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|Title:||The growth of public expenditure in Turkey, 1950-1990 (macro-models)|
|Presented at:||University of Leicester|
|Abstract:||This thesis investigates statistically the existence of a long-run relationship between public expenditure and GNP (Wagner's Law) using data for Turkey over the period 1950-1990 and examines whether there is a structural break in the public expenditure series as a result of the 1974 Cyprus War (Peacock and Wiseman's Displacement Effect Hypothesis).;In the public finance literature several models have been used to explain public expenditure growth. For example, macro models such as Wagner's Law, Peacock and Wiseman's displacement effect hypothesis, and microeconomic (or decision process) models of public choice.;This thesis concentrates on macro models. These models try to explain the time pattern of public expenditures relative to broad aggregate variables such as GNP. In terms of macro models, the most prominent empirical generalisations about public expenditure growth are Wagner's Law and the Displacement Effect Hypothesis.;Recent developments in time series analysis, such as cointegration analysis, investigate long-run relationships between variables, which allow us to apply news tests to Wagner's Law. Using the Eagle and Granger cointegration test and Turkish time series aggregate data for the period 1950-1990, we find no empirical support for Wagner's Law. Recent advances in times series analysis allow us to test for the existence of a structural break in the series for public expenditure arising from the 1974 Cyprus War. The results do not support the existence of a displacement effect hypothesis due to the Cyprus War.;Using disaggregated data (public expenditure by economic and functional categories), Engle-Granger cointegration and causality test results provide some evidence in favour of Wagner's Law.;Finally, a synthetic approach encompassing various theories of public expenditure growth (e.g. Wagner's Law, displacement effect hypothesis, demographic variables, relative prices and some dummy variables for country specific conditions) has been used to model public expenditure growth. The results provide some new evidence for Turkey.|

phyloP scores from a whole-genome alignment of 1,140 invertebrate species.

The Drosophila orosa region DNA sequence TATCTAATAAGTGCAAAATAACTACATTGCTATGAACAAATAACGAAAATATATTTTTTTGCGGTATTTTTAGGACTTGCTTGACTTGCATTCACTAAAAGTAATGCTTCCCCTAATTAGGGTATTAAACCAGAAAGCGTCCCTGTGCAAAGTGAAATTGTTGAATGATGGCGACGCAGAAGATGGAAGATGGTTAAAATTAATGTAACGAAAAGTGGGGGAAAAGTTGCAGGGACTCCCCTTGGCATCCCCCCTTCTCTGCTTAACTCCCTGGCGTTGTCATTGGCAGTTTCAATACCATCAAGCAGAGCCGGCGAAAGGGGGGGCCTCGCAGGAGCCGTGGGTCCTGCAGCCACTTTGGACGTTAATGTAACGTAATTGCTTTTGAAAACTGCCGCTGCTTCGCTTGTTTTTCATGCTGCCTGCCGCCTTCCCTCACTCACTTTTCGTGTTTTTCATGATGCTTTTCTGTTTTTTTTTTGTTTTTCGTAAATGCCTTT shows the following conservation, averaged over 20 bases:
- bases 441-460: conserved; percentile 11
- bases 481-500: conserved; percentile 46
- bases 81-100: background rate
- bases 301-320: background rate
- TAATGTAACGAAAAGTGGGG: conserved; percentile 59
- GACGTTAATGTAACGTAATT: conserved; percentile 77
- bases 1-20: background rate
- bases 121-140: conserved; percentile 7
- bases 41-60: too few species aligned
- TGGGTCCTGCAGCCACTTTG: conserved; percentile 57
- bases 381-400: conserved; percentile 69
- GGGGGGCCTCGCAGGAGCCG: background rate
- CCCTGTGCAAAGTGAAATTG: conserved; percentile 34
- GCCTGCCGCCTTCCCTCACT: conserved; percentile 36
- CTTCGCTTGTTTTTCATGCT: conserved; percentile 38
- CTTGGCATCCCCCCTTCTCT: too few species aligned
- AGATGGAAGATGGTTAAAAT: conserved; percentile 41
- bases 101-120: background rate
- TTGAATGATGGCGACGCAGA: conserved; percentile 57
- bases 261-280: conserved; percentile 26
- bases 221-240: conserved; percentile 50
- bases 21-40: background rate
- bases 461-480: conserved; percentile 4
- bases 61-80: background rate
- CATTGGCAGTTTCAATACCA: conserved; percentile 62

|Rights:||Copyright © the author. All rights reserved.|
|Appears in Collections:||Theses, Dept. of Economics|
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